0

We’re having a discussion here on whether or not to use the past perfect in following sentence:

The cargo was visible through the gap and was noted to have (had?) sustained damage.

Which is correct and why?

1

The version without had is correct.

The perfect aspect in English is formed by using the auxiliary verb have (or for some verbs be) in the appropriate tense or construction, followed by the past participle of the main verb, in this case sustain.

More or less all constructions of the auxiliary verb are allowed in perfect constructions (even ones that mix in another aspect: progressiveness)—but not perfect constructions themselves. You can make present perfects, past perfects, future perfects, past subjunctive perfects, present progressive perfects, infinitive perfects, past progressive perfects, etc. But you cannot make a perfect perfect or a past perfect perfect.

In your case, have had is the infinitive perfect of have, while have sustained is the infinitive perfect of sustain. But *have had sustained is an impossible perfect infinitive perfect.

Of course, if you intended “to have (had?)” to mean that you were considering “to had” a possibility, that is immediately rejected: this use of to marks an infinitive, and had is past tense. An infinitive marker on a past tense verb is always ungrammatical.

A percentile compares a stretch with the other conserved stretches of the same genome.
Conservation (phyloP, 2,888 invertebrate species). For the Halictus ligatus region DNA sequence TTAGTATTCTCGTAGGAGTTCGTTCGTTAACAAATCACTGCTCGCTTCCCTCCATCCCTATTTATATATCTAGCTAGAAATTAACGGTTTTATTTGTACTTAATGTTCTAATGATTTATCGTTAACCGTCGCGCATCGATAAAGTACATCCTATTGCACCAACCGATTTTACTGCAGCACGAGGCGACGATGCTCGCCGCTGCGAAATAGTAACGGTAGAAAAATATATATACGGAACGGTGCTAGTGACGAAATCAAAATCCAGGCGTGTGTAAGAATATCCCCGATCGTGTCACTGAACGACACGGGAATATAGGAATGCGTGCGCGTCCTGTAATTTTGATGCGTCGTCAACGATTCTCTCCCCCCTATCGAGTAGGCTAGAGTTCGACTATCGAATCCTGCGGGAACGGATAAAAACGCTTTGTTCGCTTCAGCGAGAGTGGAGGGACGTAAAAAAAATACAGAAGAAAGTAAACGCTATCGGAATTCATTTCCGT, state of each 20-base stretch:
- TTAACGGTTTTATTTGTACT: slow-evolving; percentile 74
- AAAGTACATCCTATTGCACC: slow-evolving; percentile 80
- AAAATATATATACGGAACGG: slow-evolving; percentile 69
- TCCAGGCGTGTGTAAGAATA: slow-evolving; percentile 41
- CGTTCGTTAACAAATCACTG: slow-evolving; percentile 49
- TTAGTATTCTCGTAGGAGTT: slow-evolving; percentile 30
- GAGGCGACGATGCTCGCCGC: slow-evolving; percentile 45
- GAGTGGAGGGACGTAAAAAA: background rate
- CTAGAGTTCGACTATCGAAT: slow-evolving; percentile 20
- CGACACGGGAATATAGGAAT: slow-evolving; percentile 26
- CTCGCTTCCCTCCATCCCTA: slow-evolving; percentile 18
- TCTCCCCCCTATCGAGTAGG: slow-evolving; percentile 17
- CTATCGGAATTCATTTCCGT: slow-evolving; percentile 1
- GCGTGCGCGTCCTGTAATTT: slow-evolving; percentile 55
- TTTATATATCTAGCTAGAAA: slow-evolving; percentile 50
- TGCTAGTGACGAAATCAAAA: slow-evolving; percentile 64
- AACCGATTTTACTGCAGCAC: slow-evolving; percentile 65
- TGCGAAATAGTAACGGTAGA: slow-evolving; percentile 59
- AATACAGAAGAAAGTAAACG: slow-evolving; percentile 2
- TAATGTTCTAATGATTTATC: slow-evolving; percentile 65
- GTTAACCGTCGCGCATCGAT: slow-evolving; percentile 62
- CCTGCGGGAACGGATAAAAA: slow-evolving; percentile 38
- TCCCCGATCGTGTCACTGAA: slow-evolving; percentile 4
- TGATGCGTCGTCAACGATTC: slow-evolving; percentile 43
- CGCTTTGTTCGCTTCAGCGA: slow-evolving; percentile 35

0

The correct form is have!

This is beacause you are refering to an action and specifically after a to.

Statements like this always have an infinitive to point to the main action described.

Ex:

Our English professor is said to be the oldest professor in the university.

Or:

The market as some experts believe was claimed to have the best products when it was four years old.

  • 1
    There is a have in the example already; to have had is also an infinitive, just not one that can form part of a perfect construction. (Also, please use proper blockquoting on ELU, rather than indenting. It looks nicer.) – Janus Bahs Jacquet Jun 25 '14 at 10:32
0

And was noted to have sustained damage is correct. With the verb sustained, had is not necessary. Without the past tense verb sustained in the sentence, the auxiliary past tense verb had would be necessary to convey that the damage occurred in the past. In other words have sustained is already past perfect without had in the phrase.

-1

Correct Sentence is:

"The cargo was visible through the gap and was noted to have sustained damage"

In addition to this sentence: He was working hard to have won the match.

  • Please indicate why you think so. – Matt E. Эллен Jun 25 '14 at 10:30
  • Thanks, but why is 'to had sustained damage" wrong (use of past perfect to define one event happening before another) – Pascal Jun 25 '14 at 10:31

Your Answer

By clicking “Post Your Answer”, you agree to our terms of service, privacy policy and cookie policy

Not the answer you're looking for? Browse other questions tagged or ask your own question.